All told, the pandemic has created a close to 20 percent exodus of people leaving Paris. Jennifer Lavaud, a Paris-native, made the move deep in the middle of the pandemic, heading to the French surfing capital of Biarritz. As a digital nomad who launched her own online creative marketing and communication company, Affyrm Studio, during the pandemic, she knew she could continue working from anywhere in the world as long as she had her laptop and camera at hand. She chose to move to the French southwest for a healthier work-life balance.
“When you’re from Paris, there’s this thing that there’s no other place quite worth living in the country,” Lavaud writes over email. “Paris is the epicenter of everything.” But 2021 became the year of pure burnout for her. While it was a year of personal and professional success, she wasn’t in the right place anymore, physically or mentally. And so, Lavaud revised the areas of her life that weren’t serving her well: First came a relationship rupture, and then she realized that sometimes she felt lonely in Paris. That’s also when she began to journal, a habit that she would embrace in her year of change and continue in her new life in Biarritz.
But a change of scenery also came with inner work too, she admits. “Surprisingly, it didn’t really take me time to feel truly at home in Biarritz. But it took me some time to leave the bad habits I had from living in a big city,” Lavaud says. She refers to anxiety that still haunted her outside of Paris and she struggled to stop working and find time for pleasure in her life— she was still often overworking herself, a habit she picked up in the city. “In Paris, I always felt like I had to constantly be productive and creative, so I was never disconnecting.”
“We fuel our lives with the ‘hustle culture’ which is costing us our physical and mental health as well as the way we communicate and share with others. It’s like a silent violence we cultivate in ourselves and others (sometimes without even noticing it),” she writes. “Social media has played a huge part in this struggle because it has led to something I would call a new type of consumption: the comparison with others,” explains Lavaud. “By being able to consume other people’s content — mostly about their lives, vacations, their creativity and business success — we have created negative effects on more than just the environment–also on our mental well-being that is the first line of the consequences of such behaviors.”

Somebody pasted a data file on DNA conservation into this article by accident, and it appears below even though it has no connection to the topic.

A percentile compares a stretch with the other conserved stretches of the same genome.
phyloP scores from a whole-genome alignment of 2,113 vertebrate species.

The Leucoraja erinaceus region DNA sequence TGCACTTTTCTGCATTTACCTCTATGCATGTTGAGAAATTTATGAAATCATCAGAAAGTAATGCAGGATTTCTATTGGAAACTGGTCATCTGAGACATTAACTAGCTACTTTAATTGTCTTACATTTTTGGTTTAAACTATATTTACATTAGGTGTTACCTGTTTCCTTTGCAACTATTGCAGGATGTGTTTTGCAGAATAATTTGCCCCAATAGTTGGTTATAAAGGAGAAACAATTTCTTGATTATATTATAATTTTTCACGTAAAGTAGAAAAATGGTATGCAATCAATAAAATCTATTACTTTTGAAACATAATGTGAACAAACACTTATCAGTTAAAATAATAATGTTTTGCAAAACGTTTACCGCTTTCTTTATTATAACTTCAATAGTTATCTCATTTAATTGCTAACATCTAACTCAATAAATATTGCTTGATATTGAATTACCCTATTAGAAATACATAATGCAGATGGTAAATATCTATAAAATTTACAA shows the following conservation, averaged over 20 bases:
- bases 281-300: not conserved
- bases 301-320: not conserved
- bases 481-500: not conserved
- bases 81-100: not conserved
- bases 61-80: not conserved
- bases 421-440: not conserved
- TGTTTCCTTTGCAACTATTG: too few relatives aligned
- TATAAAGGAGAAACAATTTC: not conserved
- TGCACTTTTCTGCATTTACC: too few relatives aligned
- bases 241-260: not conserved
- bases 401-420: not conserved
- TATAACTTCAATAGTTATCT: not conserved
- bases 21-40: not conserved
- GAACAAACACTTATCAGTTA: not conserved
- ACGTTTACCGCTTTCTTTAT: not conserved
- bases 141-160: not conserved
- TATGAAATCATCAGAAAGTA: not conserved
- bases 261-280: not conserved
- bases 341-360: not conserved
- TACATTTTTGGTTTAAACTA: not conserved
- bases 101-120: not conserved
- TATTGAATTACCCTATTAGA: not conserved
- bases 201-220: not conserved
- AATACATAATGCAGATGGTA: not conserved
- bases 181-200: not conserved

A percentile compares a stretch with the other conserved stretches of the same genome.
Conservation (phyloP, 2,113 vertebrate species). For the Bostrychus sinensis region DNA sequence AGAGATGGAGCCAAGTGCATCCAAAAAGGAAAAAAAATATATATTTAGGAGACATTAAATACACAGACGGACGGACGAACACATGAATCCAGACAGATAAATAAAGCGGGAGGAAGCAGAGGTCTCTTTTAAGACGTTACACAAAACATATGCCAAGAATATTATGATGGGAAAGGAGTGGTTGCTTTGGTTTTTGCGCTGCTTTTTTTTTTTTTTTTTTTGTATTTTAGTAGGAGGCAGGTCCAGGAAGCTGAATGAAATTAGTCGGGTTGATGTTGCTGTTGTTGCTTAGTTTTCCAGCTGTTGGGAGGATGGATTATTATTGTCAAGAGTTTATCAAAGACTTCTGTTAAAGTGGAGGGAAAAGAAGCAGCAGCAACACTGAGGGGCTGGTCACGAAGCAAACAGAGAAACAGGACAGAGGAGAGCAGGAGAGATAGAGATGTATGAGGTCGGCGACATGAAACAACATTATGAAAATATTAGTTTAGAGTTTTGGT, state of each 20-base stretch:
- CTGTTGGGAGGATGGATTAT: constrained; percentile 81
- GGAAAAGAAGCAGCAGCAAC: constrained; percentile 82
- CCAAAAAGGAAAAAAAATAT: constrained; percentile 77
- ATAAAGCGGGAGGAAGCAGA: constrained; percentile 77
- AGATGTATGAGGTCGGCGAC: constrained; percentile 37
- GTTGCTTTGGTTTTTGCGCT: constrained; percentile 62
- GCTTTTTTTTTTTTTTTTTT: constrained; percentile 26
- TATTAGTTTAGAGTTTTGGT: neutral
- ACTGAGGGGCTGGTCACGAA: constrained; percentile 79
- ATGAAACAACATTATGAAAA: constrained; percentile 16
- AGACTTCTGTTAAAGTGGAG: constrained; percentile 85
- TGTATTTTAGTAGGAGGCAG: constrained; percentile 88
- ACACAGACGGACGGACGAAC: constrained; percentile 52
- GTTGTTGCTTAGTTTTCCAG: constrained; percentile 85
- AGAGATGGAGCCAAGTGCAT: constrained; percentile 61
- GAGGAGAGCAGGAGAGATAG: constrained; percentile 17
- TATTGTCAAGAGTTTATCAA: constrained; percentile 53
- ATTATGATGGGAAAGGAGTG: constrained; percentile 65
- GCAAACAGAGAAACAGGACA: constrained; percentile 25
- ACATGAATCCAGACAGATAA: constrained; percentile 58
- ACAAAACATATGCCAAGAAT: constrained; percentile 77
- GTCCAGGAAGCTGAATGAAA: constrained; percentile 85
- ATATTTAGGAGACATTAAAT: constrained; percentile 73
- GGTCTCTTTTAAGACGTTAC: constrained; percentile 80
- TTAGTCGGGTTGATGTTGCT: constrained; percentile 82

While she continues to work on quite a grueling schedule and often with international clients, Lavaud has shifted her focus a bit to work more locally: she now works with a local surf brand. Though working in marketing has its pitfalls, and is, inherently, tied to our consumer-driven society, she tries to bring her true self to every project. Indeed, Lavaud’s ability to self-reflect is a skill that she transmits in her work and photography. Storytelling holds an important place in her communication, and you can see that she pays attention to the most meticulous details, sharing value in every word, every image, and every element of her work.
And, in the process, her social life has changed entirely. “In the beginning, I surprised myself walking down the streets like I was running after something. I realized that I was the only one walking at that pace –the Parisian pace, I guess,” says Lavaud. “Now I’m happy to say that I enjoy walking like a normal person.” She says that now she sees her (new) friends much more often, and, in fact, mostly without making plans because she runs into them at the beach or at the grocery store.
Jenn’s is a story that once again proves that the city hustle culture isn’t for everyone, even in Paris, arguably the most beautiful city on the planet. “This might be why lots of people are leaving big cities and looking to focus on the essentials,” Lavaud concludes. “They are searching for a more satisfying and serene lifestyle. They search to have time for what’s really important to them and what’s making them feel good instead of feeling this constant frustration of not doing and/or not being ‘enough.’ Maybe we could say that this will be a more sustainable and meaningful approach to life consumption.” For her, it’s been both a change in physical location and she’s gotten a whole new way of seeing the world.
(All imagery courtesy of Jennifer Lavaud)